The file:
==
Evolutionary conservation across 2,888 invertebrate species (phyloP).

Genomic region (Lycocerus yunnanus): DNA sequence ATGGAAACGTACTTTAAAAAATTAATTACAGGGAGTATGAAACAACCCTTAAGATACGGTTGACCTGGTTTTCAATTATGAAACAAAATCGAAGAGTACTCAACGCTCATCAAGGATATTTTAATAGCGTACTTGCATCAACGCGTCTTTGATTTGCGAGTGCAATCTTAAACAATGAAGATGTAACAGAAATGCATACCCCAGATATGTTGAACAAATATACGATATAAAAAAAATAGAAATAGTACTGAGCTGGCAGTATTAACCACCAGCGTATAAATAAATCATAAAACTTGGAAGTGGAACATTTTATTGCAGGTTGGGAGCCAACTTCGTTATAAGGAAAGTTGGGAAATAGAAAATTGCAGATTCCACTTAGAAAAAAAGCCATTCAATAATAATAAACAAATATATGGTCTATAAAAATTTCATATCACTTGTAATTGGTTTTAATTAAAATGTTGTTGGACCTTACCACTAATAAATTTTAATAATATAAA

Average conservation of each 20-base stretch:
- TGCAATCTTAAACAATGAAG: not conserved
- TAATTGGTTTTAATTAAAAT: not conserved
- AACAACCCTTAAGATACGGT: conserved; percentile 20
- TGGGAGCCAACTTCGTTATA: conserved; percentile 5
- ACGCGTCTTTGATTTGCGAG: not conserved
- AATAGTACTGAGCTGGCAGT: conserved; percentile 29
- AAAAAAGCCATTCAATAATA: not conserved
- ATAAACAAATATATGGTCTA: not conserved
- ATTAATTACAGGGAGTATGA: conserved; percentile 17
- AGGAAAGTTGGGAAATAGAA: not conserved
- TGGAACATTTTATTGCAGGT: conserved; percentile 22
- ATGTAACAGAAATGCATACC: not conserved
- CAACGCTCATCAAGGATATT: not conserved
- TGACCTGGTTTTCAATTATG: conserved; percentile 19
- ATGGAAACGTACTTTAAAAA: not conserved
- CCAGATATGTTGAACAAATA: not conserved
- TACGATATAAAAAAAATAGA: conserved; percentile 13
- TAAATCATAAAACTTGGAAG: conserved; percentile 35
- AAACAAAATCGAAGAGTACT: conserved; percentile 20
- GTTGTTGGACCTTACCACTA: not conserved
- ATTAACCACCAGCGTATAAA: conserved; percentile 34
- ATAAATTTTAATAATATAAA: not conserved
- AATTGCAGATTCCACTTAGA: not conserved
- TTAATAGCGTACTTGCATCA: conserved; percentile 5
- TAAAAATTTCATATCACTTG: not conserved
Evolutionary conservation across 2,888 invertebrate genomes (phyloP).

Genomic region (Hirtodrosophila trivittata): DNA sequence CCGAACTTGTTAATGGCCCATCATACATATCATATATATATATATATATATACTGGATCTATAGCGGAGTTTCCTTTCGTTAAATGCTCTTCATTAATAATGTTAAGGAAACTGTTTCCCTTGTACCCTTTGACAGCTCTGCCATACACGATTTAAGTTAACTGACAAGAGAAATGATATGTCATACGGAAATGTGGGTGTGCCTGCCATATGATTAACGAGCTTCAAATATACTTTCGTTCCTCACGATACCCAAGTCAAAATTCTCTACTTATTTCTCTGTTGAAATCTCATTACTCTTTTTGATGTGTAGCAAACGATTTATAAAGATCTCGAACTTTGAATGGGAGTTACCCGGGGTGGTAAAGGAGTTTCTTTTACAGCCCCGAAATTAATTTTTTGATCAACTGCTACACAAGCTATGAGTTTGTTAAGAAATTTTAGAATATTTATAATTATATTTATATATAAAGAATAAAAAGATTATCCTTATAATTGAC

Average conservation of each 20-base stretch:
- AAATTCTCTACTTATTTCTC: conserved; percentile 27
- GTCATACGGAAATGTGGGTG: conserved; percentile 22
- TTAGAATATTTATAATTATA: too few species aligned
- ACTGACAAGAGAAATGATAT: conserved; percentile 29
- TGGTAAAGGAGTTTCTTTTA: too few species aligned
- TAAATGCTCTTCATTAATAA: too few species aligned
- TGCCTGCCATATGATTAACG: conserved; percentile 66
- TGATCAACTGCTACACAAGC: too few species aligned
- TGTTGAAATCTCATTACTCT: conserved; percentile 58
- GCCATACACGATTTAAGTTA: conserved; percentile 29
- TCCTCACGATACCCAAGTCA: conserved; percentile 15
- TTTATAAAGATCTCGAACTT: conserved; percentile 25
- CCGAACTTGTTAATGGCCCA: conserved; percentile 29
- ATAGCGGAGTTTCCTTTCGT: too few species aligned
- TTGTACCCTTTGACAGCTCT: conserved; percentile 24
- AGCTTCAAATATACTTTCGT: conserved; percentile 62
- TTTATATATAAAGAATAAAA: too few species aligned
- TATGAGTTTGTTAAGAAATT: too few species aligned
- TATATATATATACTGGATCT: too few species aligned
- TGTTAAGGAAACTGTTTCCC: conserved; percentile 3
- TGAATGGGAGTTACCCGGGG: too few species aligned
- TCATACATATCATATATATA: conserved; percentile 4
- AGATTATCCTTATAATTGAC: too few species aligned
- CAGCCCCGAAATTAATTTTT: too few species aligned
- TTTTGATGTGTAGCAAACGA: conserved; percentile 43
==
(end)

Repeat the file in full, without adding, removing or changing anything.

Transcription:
Evolutionary conservation across 2,888 invertebrate species (phyloP).

Genomic region (Lycocerus yunnanus): DNA sequence ATGGAAACGTACTTTAAAAAATTAATTACAGGGAGTATGAAACAACCCTTAAGATACGGTTGACCTGGTTTTCAATTATGAAACAAAATCGAAGAGTACTCAACGCTCATCAAGGATATTTTAATAGCGTACTTGCATCAACGCGTCTTTGATTTGCGAGTGCAATCTTAAACAATGAAGATGTAACAGAAATGCATACCCCAGATATGTTGAACAAATATACGATATAAAAAAAATAGAAATAGTACTGAGCTGGCAGTATTAACCACCAGCGTATAAATAAATCATAAAACTTGGAAGTGGAACATTTTATTGCAGGTTGGGAGCCAACTTCGTTATAAGGAAAGTTGGGAAATAGAAAATTGCAGATTCCACTTAGAAAAAAAGCCATTCAATAATAATAAACAAATATATGGTCTATAAAAATTTCATATCACTTGTAATTGGTTTTAATTAAAATGTTGTTGGACCTTACCACTAATAAATTTTAATAATATAAA

Average conservation of each 20-base stretch:
- TGCAATCTTAAACAATGAAG: not conserved
- TAATTGGTTTTAATTAAAAT: not conserved
- AACAACCCTTAAGATACGGT: conserved; percentile 20
- TGGGAGCCAACTTCGTTATA: conserved; percentile 5
- ACGCGTCTTTGATTTGCGAG: not conserved
- AATAGTACTGAGCTGGCAGT: conserved; percentile 29
- AAAAAAGCCATTCAATAATA: not conserved
- ATAAACAAATATATGGTCTA: not conserved
- ATTAATTACAGGGAGTATGA: conserved; percentile 17
- AGGAAAGTTGGGAAATAGAA: not conserved
- TGGAACATTTTATTGCAGGT: conserved; percentile 22
- ATGTAACAGAAATGCATACC: not conserved
- CAACGCTCATCAAGGATATT: not conserved
- TGACCTGGTTTTCAATTATG: conserved; percentile 19
- ATGGAAACGTACTTTAAAAA: not conserved
- CCAGATATGTTGAACAAATA: not conserved
- TACGATATAAAAAAAATAGA: conserved; percentile 13
- TAAATCATAAAACTTGGAAG: conserved; percentile 35
- AAACAAAATCGAAGAGTACT: conserved; percentile 20
- GTTGTTGGACCTTACCACTA: not conserved
- ATTAACCACCAGCGTATAAA: conserved; percentile 34
- ATAAATTTTAATAATATAAA: not conserved
- AATTGCAGATTCCACTTAGA: not conserved
- TTAATAGCGTACTTGCATCA: conserved; percentile 5
- TAAAAATTTCATATCACTTG: not conserved
Evolutionary conservation across 2,888 invertebrate genomes (phyloP).

Genomic region (Hirtodrosophila trivittata): DNA sequence CCGAACTTGTTAATGGCCCATCATACATATCATATATATATATATATATATACTGGATCTATAGCGGAGTTTCCTTTCGTTAAATGCTCTTCATTAATAATGTTAAGGAAACTGTTTCCCTTGTACCCTTTGACAGCTCTGCCATACACGATTTAAGTTAACTGACAAGAGAAATGATATGTCATACGGAAATGTGGGTGTGCCTGCCATATGATTAACGAGCTTCAAATATACTTTCGTTCCTCACGATACCCAAGTCAAAATTCTCTACTTATTTCTCTGTTGAAATCTCATTACTCTTTTTGATGTGTAGCAAACGATTTATAAAGATCTCGAACTTTGAATGGGAGTTACCCGGGGTGGTAAAGGAGTTTCTTTTACAGCCCCGAAATTAATTTTTTGATCAACTGCTACACAAGCTATGAGTTTGTTAAGAAATTTTAGAATATTTATAATTATATTTATATATAAAGAATAAAAAGATTATCCTTATAATTGAC

Average conservation of each 20-base stretch:
- AAATTCTCTACTTATTTCTC: conserved; percentile 27
- GTCATACGGAAATGTGGGTG: conserved; percentile 22
- TTAGAATATTTATAATTATA: too few species aligned
- ACTGACAAGAGAAATGATAT: conserved; percentile 29
- TGGTAAAGGAGTTTCTTTTA: too few species aligned
- TAAATGCTCTTCATTAATAA: too few species aligned
- TGCCTGCCATATGATTAACG: conserved; percentile 66
- TGATCAACTGCTACACAAGC: too few species aligned
- TGTTGAAATCTCATTACTCT: conserved; percentile 58
- GCCATACACGATTTAAGTTA: conserved; percentile 29
- TCCTCACGATACCCAAGTCA: conserved; percentile 15
- TTTATAAAGATCTCGAACTT: conserved; percentile 25
- CCGAACTTGTTAATGGCCCA: conserved; percentile 29
- ATAGCGGAGTTTCCTTTCGT: too few species aligned
- TTGTACCCTTTGACAGCTCT: conserved; percentile 24
- AGCTTCAAATATACTTTCGT: conserved; percentile 62
- TTTATATATAAAGAATAAAA: too few species aligned
- TATGAGTTTGTTAAGAAATT: too few species aligned
- TATATATATATACTGGATCT: too few species aligned
- TGTTAAGGAAACTGTTTCCC: conserved; percentile 3
- TGAATGGGAGTTACCCGGGG: too few species aligned
- TCATACATATCATATATATA: conserved; percentile 4
- AGATTATCCTTATAATTGAC: too few species aligned
- CAGCCCCGAAATTAATTTTT: too few species aligned
- TTTTGATGTGTAGCAAACGA: conserved; percentile 43